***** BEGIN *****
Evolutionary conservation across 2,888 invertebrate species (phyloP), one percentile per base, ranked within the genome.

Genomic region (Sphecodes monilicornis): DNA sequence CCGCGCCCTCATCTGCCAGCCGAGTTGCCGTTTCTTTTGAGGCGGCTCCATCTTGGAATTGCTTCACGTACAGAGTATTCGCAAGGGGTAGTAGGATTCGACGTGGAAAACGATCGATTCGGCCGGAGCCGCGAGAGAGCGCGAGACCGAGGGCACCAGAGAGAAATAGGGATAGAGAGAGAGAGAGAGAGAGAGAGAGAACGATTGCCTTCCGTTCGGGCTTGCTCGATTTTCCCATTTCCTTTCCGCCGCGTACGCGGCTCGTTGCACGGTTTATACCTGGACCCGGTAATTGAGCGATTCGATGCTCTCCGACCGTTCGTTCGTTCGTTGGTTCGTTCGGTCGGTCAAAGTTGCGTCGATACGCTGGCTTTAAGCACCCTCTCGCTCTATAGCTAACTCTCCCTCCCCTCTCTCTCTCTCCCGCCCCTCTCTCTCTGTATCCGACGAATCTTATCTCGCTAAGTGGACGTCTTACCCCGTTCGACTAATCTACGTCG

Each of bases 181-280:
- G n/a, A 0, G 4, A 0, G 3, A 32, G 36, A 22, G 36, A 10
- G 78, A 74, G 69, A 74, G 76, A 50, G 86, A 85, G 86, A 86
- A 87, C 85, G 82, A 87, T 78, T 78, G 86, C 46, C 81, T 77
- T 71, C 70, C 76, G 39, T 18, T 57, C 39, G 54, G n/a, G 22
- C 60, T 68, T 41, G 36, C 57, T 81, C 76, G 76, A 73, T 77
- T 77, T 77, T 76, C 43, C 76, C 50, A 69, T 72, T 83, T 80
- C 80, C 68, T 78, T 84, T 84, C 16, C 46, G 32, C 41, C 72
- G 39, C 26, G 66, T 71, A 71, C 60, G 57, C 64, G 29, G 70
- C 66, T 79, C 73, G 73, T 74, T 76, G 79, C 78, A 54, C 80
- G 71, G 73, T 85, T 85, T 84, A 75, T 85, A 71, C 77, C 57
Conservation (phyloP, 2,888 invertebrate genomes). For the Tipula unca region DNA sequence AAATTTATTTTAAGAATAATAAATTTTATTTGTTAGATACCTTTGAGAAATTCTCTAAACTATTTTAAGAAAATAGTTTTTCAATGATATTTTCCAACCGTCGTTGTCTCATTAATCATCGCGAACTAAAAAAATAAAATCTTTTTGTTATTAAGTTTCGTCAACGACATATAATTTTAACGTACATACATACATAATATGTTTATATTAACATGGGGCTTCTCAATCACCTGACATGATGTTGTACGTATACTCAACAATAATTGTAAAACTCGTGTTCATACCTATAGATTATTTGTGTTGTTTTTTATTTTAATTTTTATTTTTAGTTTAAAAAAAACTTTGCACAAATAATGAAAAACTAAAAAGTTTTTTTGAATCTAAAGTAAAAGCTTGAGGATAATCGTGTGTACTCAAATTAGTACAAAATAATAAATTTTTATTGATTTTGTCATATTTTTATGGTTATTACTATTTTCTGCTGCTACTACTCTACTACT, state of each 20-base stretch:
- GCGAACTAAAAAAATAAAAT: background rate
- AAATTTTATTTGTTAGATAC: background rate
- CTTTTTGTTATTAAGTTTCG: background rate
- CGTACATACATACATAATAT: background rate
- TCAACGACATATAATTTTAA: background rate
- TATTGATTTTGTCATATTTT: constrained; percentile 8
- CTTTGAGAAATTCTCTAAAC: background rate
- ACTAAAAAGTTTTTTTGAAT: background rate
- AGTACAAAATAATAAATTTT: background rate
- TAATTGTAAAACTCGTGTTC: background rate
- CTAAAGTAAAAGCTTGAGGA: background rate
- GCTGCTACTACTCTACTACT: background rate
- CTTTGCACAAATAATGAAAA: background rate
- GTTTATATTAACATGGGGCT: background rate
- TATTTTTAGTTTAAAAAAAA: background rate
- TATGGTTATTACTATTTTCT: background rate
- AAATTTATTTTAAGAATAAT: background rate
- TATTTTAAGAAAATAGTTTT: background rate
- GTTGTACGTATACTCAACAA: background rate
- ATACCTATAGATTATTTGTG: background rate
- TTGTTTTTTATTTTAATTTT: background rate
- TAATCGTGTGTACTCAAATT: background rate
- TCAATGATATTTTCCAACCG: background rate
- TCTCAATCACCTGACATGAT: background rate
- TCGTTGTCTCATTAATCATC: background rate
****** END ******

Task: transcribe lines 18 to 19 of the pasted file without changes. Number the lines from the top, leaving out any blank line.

- CGTACATACATACATAATAT: background rate
- TCAACGACATATAATTTTAA: background rate